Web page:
Vampire stories have been around a long time, especially if you count folklore in addition to stories like Dracula. Recently, we’ve had a vampire-palooza in fiction, movies and TV, where you can’t swing a dead cat without hitting a bloodsucker. If a crowd of vampires is a scourge (personally, I like “murder” as in crows), then have vampires become the scourge of fiction, and have they worn out their welcome?

Personally, I don’t think the undead are going to ride off into the sunrise any time soon. The vampire mythos is just too compelling, too primal, too tragically human. But I do think that how we portray vampires will continue to shift, and we’ll cycle through various popular depictions with new twists.

I’ve loved vampires since I was a kid, watching the old Dark Shadows TV show before I was old enough to go to school. The very first story I made up, when I was five years old, was about a vampire. Vampires, witches and ghosts were my preferred story elements in anything I read all the time I was growing up–and if I could get all three in one, that was a happy day.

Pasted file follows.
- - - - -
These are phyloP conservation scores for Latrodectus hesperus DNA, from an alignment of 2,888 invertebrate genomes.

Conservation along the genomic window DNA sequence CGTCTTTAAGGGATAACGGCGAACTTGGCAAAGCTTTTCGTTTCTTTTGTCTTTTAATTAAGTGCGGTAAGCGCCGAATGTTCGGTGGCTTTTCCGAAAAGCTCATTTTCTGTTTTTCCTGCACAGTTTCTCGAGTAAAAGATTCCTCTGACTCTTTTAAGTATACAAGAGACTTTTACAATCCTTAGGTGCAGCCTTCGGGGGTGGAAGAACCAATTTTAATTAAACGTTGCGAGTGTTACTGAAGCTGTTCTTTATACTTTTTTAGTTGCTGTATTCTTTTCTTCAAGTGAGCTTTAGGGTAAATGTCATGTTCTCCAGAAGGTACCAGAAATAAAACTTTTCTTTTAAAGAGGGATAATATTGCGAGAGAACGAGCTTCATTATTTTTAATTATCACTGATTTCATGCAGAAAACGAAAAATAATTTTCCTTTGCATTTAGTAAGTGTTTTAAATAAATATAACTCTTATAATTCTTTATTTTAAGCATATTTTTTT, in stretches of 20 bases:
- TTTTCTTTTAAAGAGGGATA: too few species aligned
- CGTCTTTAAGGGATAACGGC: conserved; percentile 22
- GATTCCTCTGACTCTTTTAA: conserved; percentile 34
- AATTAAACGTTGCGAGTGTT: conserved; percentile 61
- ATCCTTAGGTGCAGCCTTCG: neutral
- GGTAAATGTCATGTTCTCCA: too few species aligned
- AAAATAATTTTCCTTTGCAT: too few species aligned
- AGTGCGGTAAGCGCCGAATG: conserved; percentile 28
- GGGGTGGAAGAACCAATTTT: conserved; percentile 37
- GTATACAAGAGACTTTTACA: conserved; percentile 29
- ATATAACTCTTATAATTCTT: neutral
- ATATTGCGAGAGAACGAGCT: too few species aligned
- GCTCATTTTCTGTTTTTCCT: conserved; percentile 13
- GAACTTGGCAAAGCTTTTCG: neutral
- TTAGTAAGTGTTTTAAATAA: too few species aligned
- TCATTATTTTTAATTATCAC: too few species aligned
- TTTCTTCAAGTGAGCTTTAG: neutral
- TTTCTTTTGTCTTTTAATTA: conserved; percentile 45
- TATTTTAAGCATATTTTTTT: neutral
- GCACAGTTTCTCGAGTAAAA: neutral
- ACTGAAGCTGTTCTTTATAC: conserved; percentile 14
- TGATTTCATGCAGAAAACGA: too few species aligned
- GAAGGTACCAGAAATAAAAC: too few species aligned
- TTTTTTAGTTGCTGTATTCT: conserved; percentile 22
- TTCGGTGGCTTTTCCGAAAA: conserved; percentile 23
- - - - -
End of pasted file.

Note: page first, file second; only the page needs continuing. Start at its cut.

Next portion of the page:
Vampires appear in all of my fiction, but I’ve tried to put my own mark on them, reinterpreting them for the setting and culture of the story. In my Chronicles of the Necromancer books, the vayash moru are not hidden–everyone knows they exist, although they are welcome in some places and persecuted in others. Most want to stay on with their families after they are turned, so that gramp the vamp keeps working on the family farm, just doing his chores at night, watching over generations of descendants. When a few ambitious vampires try to change the balance of power, it adds another destabilizing element to kingdoms already on the brink of descending into dynastic war.